Then, Bahr further confuses the narrative, talking about the beginning of his study and some of the ending, and thus starts Part Two – A Cornucopia of Fantasies. This section takes up most of the book and simply lists, back to back to back, many of the fantasies written in by those participating in the study. Many reviews and even Bahr himself in the beginning hint that this explosive material is where the money is at (so to speak). Not so. Despite readers’ lurid, prurient interests most of the fantasies reveal themselves as poorly written three to four sentence tidbits in the “See Jane Run” style. The more detailed fantasies are usually those that we find disturbing or comical. Soon, they all become repetitive (except the occasional grisly one), and the section wears on us as all this data is just dumped without explanation.
Part Three – The Origins of Sexual Fantasy, finally follows the info-dump and it is here that Bahr boils down all sexual fantasies into a Freudian mélange. According to him and Freud, our sexual being arises in response to childhood trauma and our fantasies are a way of reliving and easing this trauma. See, these fantasies say, your trauma isn’t so bad now that you have added pleasure to it. Indeed, in some of the cases Bahr breaks down in this section, the correlation between a childhood incident and a fantasy are evident as coping mechanisms. Many of them, however, can’t be broken down so easily. Even Bahr will occasionally throw in, as though to refute readers in mid-thought, that he has pulled out all the stops and even for those patients and fancies that didn’t have an obvious childhood trauma correlation, there really is one buried deep. He takes two or three examples of difficult patients who finally ‘fess up to incidents and memories they have forgotten as the proof that even if we don’t see it, our fantasies are just traumatic events replaying themselves in disguise.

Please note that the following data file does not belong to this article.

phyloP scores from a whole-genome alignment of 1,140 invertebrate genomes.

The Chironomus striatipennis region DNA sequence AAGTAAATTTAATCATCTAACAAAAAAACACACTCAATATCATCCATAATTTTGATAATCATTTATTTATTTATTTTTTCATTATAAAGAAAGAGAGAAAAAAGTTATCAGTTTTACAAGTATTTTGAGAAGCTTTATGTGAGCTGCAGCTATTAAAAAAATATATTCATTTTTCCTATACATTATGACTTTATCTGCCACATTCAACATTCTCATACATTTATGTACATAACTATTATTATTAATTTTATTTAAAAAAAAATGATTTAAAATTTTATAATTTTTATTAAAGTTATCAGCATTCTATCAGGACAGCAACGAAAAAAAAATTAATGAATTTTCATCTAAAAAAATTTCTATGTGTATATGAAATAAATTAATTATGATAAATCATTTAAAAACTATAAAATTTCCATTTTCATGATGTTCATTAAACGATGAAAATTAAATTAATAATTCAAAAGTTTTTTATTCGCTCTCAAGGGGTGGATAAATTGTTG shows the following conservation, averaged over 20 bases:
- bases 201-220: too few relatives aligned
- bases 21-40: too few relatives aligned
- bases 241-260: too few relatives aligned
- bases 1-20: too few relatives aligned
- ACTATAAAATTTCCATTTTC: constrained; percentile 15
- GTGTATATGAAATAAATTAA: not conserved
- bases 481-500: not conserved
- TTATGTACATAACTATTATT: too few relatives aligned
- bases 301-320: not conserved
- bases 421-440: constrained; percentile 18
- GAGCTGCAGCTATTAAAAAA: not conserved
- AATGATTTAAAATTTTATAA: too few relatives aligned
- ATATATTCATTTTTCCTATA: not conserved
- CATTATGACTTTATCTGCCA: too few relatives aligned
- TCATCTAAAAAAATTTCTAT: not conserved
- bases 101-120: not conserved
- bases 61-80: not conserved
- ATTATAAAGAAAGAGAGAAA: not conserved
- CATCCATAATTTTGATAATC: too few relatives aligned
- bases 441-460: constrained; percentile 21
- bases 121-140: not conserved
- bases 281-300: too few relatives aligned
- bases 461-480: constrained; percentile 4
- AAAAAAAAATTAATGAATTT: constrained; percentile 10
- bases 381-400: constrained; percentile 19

I argue that common sense dictates that not everything is a nail awaiting a hammer. Some fantasies, sexual or otherwise, are no doubt coping mechanisms. Many of them, however, are not. And what of those that aren’t traumatic where the respondents effectively said their fantasy was simply being with their spouse or having a candle lit dinner or what not. Where is the trauma here? Is candle light secretly a symbol of some dark childhood fear of fire? Is wanting to be with your spouse in a sexual way actually a deep seated fear targeted at the longevity of your parents’ relationship? If so, we all need counseling in the worst kind of way.